Why do I have trouble attracting RN's to work in one of the nicest nursing homes in cincinnati.
When we advertise i get 90 LPN's applying for every 5 Rn's and the RN's either dont interview or if they start workign quit within a week. Family problems , Medical Problems , It's Too Hard , going to do home care.
never a word about pay not being enough?
What am I missing ?
I have advertised everywhere . careerbuilder , craigs list , enquirer, queen city jobs, community press , with the same results.
WHAT DO RN'S WANT TO WORK IN A NURSING HOME. That doesnt smell, no major psych patients, no criminals . Nice new buiding.
I think it's the staffing to client ratio. I started out in a LTC facility where I was assigned about 15 patients, and I thought it was just too much for me. I like to feel like I'm meeting all of the patients' needs, but there's just no realistic way to do so with such a ratio. I was told it is worse elsewhere. Boy, they were not kidding.
I started at another facility where I have 48 patients. Like the nurses above have said, I spend probably more than an hour initialing on the lines and signing my license away in a place where I can not feasibly provide adequate nursing care for all the patients I am assigned to. And when I check regulations for nursing home staffing, I find that I could, by law, have more than double that patient load.
My head is spinning.
The answer, in my opinion, is more help. Fewer patients to take care of so their needs can be met; so the nurse isn't driving home every day wondering what they were not able to get to... wondering how they will ever get to everybody with an inkling of compassion. The nurses who are successful in this setting, I find, have become assembly line workers. They just don't care anymore if the patients are happy; they don't care if needs are not met. I hear "time management" over and over at work. What that boils down to, in my opinion, is prioritizing, and then telling all of the patients who are not high on the priority list that you don't have time to just hold a conversation with them. Priorities are priorities, but I think everybody's needs are important and deserve some attention. I can not honestly tell them "I have to take care of someone else right now, but I will be back".... because I know that as I take care of priorities, other priorities will arise that will supersede many clients' needs.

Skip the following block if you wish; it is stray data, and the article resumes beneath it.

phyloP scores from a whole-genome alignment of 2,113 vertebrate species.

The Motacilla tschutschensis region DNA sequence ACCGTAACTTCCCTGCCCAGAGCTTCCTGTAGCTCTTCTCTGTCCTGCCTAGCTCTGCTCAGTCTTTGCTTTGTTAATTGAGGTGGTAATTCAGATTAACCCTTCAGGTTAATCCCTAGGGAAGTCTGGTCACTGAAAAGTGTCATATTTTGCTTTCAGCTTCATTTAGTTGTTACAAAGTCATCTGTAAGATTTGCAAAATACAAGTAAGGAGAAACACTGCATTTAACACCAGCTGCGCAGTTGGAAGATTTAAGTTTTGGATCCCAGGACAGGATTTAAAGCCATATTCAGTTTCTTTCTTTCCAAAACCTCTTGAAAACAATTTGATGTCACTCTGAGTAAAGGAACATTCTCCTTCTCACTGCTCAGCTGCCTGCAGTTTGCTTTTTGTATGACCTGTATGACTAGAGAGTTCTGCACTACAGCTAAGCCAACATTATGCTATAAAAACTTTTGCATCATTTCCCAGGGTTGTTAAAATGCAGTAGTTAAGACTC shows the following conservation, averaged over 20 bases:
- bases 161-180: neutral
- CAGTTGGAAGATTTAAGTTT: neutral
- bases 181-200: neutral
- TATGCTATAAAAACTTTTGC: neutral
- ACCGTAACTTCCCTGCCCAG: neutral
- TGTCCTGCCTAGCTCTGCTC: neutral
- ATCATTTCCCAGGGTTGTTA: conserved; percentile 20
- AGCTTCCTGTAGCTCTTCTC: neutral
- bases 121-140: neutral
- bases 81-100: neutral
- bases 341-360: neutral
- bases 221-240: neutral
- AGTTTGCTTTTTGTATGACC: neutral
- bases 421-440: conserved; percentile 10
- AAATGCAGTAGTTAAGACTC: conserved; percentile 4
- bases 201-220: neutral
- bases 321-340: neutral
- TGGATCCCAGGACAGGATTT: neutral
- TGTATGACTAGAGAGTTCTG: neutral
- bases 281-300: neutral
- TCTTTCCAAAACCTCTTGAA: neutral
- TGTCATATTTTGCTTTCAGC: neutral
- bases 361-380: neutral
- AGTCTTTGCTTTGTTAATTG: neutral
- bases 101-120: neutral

I am a new nurse with less than a year's experience (but with 18 years of aide experience). I long for the day when a hospital will call me up and offer me a position.
Last edit by eyknough on Jul 13, '11